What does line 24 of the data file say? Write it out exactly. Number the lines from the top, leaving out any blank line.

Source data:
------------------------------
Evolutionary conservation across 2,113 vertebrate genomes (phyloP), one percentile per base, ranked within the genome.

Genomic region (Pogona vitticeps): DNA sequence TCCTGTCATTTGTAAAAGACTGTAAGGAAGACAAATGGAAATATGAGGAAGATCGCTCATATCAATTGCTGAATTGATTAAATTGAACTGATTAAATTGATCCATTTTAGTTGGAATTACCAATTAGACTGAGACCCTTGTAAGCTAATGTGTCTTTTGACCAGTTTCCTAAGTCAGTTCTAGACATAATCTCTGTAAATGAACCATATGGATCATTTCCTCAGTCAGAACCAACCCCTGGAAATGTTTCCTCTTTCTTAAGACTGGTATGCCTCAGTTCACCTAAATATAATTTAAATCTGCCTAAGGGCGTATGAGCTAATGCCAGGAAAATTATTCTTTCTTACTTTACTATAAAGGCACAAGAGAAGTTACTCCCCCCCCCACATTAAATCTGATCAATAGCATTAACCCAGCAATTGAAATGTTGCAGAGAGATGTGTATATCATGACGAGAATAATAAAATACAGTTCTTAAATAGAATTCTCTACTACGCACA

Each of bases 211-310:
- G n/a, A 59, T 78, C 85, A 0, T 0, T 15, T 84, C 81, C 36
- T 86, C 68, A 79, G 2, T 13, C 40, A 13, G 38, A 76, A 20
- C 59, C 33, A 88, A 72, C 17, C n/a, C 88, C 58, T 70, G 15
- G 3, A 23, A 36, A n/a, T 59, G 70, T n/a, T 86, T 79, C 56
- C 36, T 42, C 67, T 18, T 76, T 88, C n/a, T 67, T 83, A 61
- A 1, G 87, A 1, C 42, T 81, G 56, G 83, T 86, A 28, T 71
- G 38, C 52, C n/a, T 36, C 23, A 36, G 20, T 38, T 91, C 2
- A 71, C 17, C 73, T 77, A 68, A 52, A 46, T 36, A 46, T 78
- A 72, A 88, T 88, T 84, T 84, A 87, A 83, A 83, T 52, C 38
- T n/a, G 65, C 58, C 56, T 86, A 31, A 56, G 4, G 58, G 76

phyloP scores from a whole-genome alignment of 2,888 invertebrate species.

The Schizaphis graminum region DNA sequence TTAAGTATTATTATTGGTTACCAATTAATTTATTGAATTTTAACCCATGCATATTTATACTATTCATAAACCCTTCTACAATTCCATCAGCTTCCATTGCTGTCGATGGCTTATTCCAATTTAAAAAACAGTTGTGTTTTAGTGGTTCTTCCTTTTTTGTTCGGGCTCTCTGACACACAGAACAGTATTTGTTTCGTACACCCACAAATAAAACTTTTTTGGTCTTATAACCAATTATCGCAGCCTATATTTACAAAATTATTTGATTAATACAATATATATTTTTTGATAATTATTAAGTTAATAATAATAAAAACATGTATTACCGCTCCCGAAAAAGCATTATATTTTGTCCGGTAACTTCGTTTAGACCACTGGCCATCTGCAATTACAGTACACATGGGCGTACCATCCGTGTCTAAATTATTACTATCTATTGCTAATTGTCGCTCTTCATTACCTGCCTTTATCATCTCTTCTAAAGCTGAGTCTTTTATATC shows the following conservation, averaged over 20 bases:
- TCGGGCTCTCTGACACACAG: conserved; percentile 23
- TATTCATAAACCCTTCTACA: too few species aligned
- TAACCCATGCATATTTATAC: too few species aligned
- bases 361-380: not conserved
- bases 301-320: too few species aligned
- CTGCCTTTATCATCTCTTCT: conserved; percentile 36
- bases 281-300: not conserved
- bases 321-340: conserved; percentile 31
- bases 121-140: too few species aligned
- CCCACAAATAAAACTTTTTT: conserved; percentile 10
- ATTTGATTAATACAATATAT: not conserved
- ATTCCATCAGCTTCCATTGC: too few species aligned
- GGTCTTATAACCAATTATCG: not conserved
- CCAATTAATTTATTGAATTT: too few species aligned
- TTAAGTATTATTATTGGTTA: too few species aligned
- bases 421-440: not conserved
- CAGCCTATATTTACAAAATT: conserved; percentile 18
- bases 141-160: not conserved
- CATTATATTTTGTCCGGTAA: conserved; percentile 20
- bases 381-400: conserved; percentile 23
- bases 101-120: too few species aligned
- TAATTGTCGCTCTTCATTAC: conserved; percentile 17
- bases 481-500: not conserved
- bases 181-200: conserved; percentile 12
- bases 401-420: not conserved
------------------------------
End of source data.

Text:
- bases 121-140: too few species aligned